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Depression: Healthy Eating Lowers Your Risk

First Posted: Sep 17, 2015 11:55 PM EDT
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Your mom always said to eat your fruits and vegetables so you'd grow up big and strong. She probably didn't mention, too, that they might stave off depression.

Scientists have discovered that a healthy dietary regimen of vegetables, fruits, legumes and nuts and few processed meats can help prevent depression, altogether.

In this recent study, researchers collected and analyzed data on more than 15,000 people free of depression. They used questionnaires to assess dietary intake completed at the start of the project and then again after 10 years. A total of 1,550 participants reported a clinical diagnosis of depression or had used antidepressant drugs after a median follow-up of eight and a half years, according to resarchers.

"We wanted to understand what role nutrition plays in mental health, as we believe certain dietary patterns could protect our minds. These diets are all associated with physical health benefits and now we find that they could have a positive effect on our mental health," Almudena Sanchez-Villegas, lead researcher of the study, said in a statement. "The protective role is ascribed to their nutritional properties, where nuts, legumes, fruits and vegetables (sources of omega-3 fatty acids, vitamins and minerals) could reduce the risk of depression."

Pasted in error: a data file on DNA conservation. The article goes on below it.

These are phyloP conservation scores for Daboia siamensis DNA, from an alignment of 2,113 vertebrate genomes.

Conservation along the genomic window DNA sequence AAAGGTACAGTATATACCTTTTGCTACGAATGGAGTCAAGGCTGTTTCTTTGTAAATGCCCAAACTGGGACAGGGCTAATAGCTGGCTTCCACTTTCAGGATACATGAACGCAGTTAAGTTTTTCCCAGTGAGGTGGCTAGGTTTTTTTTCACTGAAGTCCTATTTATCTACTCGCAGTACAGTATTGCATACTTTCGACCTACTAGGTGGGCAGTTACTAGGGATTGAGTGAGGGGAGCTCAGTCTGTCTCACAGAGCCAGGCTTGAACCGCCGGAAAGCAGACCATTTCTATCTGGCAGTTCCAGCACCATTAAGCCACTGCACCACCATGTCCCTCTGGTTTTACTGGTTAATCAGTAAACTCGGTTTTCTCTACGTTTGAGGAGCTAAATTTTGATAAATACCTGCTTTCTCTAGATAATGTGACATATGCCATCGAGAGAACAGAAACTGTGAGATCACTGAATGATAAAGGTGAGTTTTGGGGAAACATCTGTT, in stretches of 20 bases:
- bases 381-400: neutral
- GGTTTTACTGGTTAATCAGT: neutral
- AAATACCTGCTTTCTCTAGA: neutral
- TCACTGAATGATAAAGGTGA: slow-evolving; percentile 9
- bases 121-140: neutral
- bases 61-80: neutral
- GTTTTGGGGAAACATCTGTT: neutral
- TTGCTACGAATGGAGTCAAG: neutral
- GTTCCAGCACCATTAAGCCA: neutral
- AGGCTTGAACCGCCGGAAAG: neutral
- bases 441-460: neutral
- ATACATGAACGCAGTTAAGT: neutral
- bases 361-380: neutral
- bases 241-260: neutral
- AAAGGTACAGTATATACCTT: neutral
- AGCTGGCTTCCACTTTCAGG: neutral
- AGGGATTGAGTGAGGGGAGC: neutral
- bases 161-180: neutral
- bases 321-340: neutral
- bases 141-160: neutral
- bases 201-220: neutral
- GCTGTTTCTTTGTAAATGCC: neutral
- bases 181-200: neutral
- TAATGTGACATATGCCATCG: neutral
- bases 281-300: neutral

Findings revealed that common nutrients and food items, including those such as omega-3 fatty acids, fruits, vegetables, nuts and moderate alcohol intake resulted in a lowered depression risk.

"A threshold effect may exist. The noticeable difference occurs when participants start to follow a healthier diet. Even a moderate adherence to these healthy dietary patterns was associated with an important reduction in the risk of developing depression. However, we saw no extra benefit when participants showed high or very high adherence to the diets," Sanchez-Villegas said. "So, once the threshold is achieved, the reduced risk plateaus even if participants were stricter with their diets and eating more healthily."

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